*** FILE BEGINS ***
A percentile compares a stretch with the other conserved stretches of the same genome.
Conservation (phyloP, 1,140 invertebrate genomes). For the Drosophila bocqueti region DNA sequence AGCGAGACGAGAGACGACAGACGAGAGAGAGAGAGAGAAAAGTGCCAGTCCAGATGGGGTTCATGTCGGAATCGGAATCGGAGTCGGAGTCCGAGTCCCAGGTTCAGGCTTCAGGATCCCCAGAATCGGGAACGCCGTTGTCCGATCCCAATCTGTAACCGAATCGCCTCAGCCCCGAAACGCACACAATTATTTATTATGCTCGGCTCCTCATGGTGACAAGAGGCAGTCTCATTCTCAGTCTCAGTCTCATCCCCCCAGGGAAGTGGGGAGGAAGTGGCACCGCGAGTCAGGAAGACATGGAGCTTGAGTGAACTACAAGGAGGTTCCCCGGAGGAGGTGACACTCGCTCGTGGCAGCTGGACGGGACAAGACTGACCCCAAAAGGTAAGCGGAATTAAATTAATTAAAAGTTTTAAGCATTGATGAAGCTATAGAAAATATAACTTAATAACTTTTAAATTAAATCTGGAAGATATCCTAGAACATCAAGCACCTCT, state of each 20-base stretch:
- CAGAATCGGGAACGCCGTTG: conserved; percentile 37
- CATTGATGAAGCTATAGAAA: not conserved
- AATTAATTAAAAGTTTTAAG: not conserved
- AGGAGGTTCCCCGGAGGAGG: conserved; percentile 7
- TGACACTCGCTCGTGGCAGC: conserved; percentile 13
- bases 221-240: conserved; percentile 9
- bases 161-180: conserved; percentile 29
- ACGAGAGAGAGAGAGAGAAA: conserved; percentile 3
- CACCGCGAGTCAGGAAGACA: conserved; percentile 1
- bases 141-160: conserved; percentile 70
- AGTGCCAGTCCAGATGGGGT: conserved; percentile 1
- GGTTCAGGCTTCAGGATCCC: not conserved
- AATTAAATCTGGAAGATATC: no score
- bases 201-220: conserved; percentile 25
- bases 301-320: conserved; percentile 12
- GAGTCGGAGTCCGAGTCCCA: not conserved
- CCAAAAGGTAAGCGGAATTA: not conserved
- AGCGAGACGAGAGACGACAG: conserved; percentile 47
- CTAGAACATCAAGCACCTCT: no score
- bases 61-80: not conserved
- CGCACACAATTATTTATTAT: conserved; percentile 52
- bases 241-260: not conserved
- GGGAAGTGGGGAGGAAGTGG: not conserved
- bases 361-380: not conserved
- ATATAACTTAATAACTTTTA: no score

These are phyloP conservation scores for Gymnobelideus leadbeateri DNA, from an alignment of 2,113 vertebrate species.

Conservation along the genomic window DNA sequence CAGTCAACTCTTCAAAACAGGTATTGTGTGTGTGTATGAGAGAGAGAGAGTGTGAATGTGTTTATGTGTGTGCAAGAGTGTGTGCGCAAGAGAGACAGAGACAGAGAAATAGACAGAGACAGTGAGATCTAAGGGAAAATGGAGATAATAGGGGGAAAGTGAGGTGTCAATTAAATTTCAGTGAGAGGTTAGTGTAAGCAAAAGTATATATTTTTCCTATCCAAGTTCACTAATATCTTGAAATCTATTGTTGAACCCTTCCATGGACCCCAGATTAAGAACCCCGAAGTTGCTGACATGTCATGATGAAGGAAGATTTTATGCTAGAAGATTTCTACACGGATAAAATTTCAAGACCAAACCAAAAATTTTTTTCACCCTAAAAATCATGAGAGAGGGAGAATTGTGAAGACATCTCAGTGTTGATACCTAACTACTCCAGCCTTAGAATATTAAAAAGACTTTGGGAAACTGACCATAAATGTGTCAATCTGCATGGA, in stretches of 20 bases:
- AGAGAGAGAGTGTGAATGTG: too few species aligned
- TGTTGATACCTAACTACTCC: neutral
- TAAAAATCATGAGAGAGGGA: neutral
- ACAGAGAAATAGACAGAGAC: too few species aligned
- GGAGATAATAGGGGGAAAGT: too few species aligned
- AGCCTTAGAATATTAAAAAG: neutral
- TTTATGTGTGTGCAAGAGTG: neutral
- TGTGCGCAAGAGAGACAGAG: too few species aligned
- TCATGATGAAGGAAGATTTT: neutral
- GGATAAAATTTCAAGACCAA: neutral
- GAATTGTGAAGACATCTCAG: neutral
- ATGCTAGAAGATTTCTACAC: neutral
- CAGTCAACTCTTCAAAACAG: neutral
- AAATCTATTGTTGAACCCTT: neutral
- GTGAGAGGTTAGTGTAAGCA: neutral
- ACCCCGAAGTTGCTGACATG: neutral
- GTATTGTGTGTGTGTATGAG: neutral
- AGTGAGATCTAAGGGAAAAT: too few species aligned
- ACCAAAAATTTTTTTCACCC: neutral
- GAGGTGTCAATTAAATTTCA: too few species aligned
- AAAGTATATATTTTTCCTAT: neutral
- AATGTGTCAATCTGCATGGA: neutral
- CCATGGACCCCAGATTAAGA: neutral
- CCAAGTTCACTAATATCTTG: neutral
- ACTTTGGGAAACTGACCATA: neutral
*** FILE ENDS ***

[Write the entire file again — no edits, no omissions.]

A percentile compares a stretch with the other conserved stretches of the same genome.
Conservation (phyloP, 1,140 invertebrate genomes). For the Drosophila bocqueti region DNA sequence AGCGAGACGAGAGACGACAGACGAGAGAGAGAGAGAGAAAAGTGCCAGTCCAGATGGGGTTCATGTCGGAATCGGAATCGGAGTCGGAGTCCGAGTCCCAGGTTCAGGCTTCAGGATCCCCAGAATCGGGAACGCCGTTGTCCGATCCCAATCTGTAACCGAATCGCCTCAGCCCCGAAACGCACACAATTATTTATTATGCTCGGCTCCTCATGGTGACAAGAGGCAGTCTCATTCTCAGTCTCAGTCTCATCCCCCCAGGGAAGTGGGGAGGAAGTGGCACCGCGAGTCAGGAAGACATGGAGCTTGAGTGAACTACAAGGAGGTTCCCCGGAGGAGGTGACACTCGCTCGTGGCAGCTGGACGGGACAAGACTGACCCCAAAAGGTAAGCGGAATTAAATTAATTAAAAGTTTTAAGCATTGATGAAGCTATAGAAAATATAACTTAATAACTTTTAAATTAAATCTGGAAGATATCCTAGAACATCAAGCACCTCT, state of each 20-base stretch:
- CAGAATCGGGAACGCCGTTG: conserved; percentile 37
- CATTGATGAAGCTATAGAAA: not conserved
- AATTAATTAAAAGTTTTAAG: not conserved
- AGGAGGTTCCCCGGAGGAGG: conserved; percentile 7
- TGACACTCGCTCGTGGCAGC: conserved; percentile 13
- bases 221-240: conserved; percentile 9
- bases 161-180: conserved; percentile 29
- ACGAGAGAGAGAGAGAGAAA: conserved; percentile 3
- CACCGCGAGTCAGGAAGACA: conserved; percentile 1
- bases 141-160: conserved; percentile 70
- AGTGCCAGTCCAGATGGGGT: conserved; percentile 1
- GGTTCAGGCTTCAGGATCCC: not conserved
- AATTAAATCTGGAAGATATC: no score
- bases 201-220: conserved; percentile 25
- bases 301-320: conserved; percentile 12
- GAGTCGGAGTCCGAGTCCCA: not conserved
- CCAAAAGGTAAGCGGAATTA: not conserved
- AGCGAGACGAGAGACGACAG: conserved; percentile 47
- CTAGAACATCAAGCACCTCT: no score
- bases 61-80: not conserved
- CGCACACAATTATTTATTAT: conserved; percentile 52
- bases 241-260: not conserved
- GGGAAGTGGGGAGGAAGTGG: not conserved
- bases 361-380: not conserved
- ATATAACTTAATAACTTTTA: no score

These are phyloP conservation scores for Gymnobelideus leadbeateri DNA, from an alignment of 2,113 vertebrate species.

Conservation along the genomic window DNA sequence CAGTCAACTCTTCAAAACAGGTATTGTGTGTGTGTATGAGAGAGAGAGAGTGTGAATGTGTTTATGTGTGTGCAAGAGTGTGTGCGCAAGAGAGACAGAGACAGAGAAATAGACAGAGACAGTGAGATCTAAGGGAAAATGGAGATAATAGGGGGAAAGTGAGGTGTCAATTAAATTTCAGTGAGAGGTTAGTGTAAGCAAAAGTATATATTTTTCCTATCCAAGTTCACTAATATCTTGAAATCTATTGTTGAACCCTTCCATGGACCCCAGATTAAGAACCCCGAAGTTGCTGACATGTCATGATGAAGGAAGATTTTATGCTAGAAGATTTCTACACGGATAAAATTTCAAGACCAAACCAAAAATTTTTTTCACCCTAAAAATCATGAGAGAGGGAGAATTGTGAAGACATCTCAGTGTTGATACCTAACTACTCCAGCCTTAGAATATTAAAAAGACTTTGGGAAACTGACCATAAATGTGTCAATCTGCATGGA, in stretches of 20 bases:
- AGAGAGAGAGTGTGAATGTG: too few species aligned
- TGTTGATACCTAACTACTCC: neutral
- TAAAAATCATGAGAGAGGGA: neutral
- ACAGAGAAATAGACAGAGAC: too few species aligned
- GGAGATAATAGGGGGAAAGT: too few species aligned
- AGCCTTAGAATATTAAAAAG: neutral
- TTTATGTGTGTGCAAGAGTG: neutral
- TGTGCGCAAGAGAGACAGAG: too few species aligned
- TCATGATGAAGGAAGATTTT: neutral
- GGATAAAATTTCAAGACCAA: neutral
- GAATTGTGAAGACATCTCAG: neutral
- ATGCTAGAAGATTTCTACAC: neutral
- CAGTCAACTCTTCAAAACAG: neutral
- AAATCTATTGTTGAACCCTT: neutral
- GTGAGAGGTTAGTGTAAGCA: neutral
- ACCCCGAAGTTGCTGACATG: neutral
- GTATTGTGTGTGTGTATGAG: neutral
- AGTGAGATCTAAGGGAAAAT: too few species aligned
- ACCAAAAATTTTTTTCACCC: neutral
- GAGGTGTCAATTAAATTTCA: too few species aligned
- AAAGTATATATTTTTCCTAT: neutral
- AATGTGTCAATCTGCATGGA: neutral
- CCATGGACCCCAGATTAAGA: neutral
- CCAAGTTCACTAATATCTTG: neutral
- ACTTTGGGAAACTGACCATA: neutral